Release (2010, UK)
The opening scene of this movie has two naked men entwined in a prison bed, being woken by an early morning siren. Rouse! Rouse! One jumps up, hurriedly gets dressed in his Prison Officer uniform, and lets himself out of the cell. I think that it was at that point that the film lost me. Perhaps the officer’s supervisor, a colleague – someone – would have noticed that he’d gone missing for the entire night-shift… No?
Prison Officer Martin Crane (Garry Summers) is not your average officer. He’s new. Conscientious. New and conscientious enough, you’d think, to feel a bit inhibited about failing to do his nightly patrols and about the prospect of getting caught in flagrante delicto with a prisoner in his cell. Not Martin.
His prisoner lover is Father Jack Gillie (Daniel Brocklebank), a most unlikely-looking priest with a large tattoo who, we learn much later, has assisted his chronically ill brother to suicide. He’s immediately assumed to be a paedophile by the other prisoners. He’s spat on, and subjected to the odd taunt, but is otherwise left alone. Just as paedophiles are generally left alone by card-carrying members of the criminal fraternity.
Jack shares a cell with a young prisoner, Rook (Wayne Virgo). The other prisoners, led by an odious, ubiquitous murderer named Max (Bernie Hodges) and assisted by gleeful staff who egg them on, viciously attack Rook – seemingly because he’s been put in the same basket as Jack, or perhaps because he hasn’t done what’s expected of him and attacked Jack. But he’s brutally attacked, twice. Why not just attack Jack? Odd.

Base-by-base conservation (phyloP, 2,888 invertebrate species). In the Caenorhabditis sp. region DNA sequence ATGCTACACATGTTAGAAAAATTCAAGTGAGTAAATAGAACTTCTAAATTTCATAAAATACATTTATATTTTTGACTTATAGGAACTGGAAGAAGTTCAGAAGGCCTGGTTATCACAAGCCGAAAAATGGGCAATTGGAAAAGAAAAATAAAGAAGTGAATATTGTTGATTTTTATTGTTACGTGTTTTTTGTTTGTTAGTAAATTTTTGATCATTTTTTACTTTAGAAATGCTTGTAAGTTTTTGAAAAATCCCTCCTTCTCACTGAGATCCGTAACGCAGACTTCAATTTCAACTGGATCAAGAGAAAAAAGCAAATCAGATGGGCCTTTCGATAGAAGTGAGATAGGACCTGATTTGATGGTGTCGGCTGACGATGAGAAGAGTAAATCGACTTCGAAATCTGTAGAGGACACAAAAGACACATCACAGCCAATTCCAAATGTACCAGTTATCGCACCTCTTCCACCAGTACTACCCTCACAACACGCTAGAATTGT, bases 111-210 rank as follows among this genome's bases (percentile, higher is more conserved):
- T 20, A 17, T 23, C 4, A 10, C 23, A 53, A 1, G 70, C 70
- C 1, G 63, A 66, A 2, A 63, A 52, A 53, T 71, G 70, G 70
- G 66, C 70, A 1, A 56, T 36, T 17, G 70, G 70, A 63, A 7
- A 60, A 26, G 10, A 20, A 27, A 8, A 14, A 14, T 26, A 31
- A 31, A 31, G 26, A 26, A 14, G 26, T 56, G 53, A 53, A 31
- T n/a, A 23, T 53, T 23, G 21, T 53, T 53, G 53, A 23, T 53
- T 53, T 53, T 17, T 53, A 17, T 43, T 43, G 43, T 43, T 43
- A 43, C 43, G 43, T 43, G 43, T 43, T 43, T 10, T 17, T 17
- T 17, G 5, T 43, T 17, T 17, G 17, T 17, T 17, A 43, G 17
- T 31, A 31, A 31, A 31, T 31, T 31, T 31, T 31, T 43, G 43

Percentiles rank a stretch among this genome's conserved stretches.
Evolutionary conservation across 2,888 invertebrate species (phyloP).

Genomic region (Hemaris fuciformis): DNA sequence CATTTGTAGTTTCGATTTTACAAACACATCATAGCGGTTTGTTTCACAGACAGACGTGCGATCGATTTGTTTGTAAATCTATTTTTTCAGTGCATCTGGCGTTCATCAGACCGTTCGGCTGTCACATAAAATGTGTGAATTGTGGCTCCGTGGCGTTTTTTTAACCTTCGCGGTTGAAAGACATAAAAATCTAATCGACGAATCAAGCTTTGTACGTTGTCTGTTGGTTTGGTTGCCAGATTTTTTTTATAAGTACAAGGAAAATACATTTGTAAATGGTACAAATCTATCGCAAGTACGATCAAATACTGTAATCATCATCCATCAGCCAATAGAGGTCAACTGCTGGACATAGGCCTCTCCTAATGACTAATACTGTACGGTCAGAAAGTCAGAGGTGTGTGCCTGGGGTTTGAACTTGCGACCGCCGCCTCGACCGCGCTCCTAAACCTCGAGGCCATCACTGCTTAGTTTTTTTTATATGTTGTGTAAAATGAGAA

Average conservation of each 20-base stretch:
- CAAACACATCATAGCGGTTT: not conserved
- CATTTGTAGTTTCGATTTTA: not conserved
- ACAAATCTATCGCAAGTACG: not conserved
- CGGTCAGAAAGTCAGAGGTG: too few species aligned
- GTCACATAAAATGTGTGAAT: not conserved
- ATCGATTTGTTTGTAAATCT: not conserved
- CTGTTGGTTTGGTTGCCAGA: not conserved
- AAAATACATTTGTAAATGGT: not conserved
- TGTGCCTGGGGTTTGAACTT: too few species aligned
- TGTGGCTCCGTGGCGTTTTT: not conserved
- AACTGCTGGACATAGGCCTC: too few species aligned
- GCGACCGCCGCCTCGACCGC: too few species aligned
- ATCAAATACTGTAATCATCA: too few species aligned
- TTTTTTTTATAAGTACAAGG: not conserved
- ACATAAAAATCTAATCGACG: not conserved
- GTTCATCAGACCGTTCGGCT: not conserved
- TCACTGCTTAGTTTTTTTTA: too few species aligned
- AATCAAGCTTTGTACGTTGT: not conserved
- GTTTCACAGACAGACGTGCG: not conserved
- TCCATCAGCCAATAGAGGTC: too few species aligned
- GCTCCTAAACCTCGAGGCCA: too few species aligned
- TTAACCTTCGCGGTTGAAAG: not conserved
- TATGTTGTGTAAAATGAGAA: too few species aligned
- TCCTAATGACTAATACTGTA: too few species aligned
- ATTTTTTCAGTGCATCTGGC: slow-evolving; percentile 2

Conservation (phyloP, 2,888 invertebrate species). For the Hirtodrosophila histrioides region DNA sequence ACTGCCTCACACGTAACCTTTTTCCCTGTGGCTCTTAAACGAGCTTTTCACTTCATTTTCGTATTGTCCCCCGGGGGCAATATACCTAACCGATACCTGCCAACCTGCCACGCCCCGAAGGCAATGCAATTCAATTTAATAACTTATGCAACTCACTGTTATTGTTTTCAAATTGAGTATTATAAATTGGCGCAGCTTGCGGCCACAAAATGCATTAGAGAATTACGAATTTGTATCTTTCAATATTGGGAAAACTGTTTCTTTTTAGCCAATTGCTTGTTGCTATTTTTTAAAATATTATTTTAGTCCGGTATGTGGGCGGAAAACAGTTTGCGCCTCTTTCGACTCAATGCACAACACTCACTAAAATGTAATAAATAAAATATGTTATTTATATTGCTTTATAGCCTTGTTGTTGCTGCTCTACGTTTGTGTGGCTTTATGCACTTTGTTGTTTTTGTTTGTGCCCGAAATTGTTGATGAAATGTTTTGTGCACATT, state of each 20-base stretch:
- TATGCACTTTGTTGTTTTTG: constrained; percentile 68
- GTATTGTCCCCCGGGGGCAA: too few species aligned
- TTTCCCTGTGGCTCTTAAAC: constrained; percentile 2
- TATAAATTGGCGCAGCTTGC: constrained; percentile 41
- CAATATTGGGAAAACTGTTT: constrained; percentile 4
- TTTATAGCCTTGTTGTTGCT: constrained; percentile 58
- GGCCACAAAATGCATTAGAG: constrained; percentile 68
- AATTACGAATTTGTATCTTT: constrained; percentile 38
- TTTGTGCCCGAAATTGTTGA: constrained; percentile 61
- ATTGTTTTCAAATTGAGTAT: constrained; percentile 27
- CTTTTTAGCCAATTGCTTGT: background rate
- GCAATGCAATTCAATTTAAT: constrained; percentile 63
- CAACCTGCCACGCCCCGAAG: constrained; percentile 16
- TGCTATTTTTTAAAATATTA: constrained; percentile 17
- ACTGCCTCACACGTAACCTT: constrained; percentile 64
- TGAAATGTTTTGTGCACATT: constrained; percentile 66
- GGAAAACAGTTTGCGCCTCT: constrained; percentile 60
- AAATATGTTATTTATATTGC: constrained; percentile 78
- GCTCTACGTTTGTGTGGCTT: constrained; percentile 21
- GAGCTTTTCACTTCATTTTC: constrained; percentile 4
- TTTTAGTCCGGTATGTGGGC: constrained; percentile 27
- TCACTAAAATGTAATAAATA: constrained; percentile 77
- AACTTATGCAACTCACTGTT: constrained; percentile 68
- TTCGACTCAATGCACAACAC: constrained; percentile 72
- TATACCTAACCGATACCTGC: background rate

When they do get around to assaulting Jack, they inject him with – one presumes – a drug overdose, which he survives. Vengeance sadly doesn’t feel the same without a bloodied victim. What self-respecting baying mob is satiated by holding down a queer paedophile priest, and giving him a good… injection, I ask you?
I could go on. Quibbling, I mean. I could talk of the cell-block, which (despite the peeling paint and a credible look of grunge and neglect) looks like a pretend cell-block, with ridiculously narrow corridors. I could dwell on the tealights which burn romantically in the cell whenever Jack and Martin spend time together in the cell. Tealights!? Or Martin’s (unheard) petulant, angry response when he’s confronted with his affair with Jack. What is he angry about? “I should be able to sleep with prisoners while I’m supposed to be working!” I think he says.
It’s not a film for lovers of authentic prison movies. But it does have an unexpected twist at the end which may stop you throwing something at the screen.
Posted on January 10th, 2011 at 9:42 pm. Updated on January 15th, 2011 at 9:30 pm.
#308 in the Top 500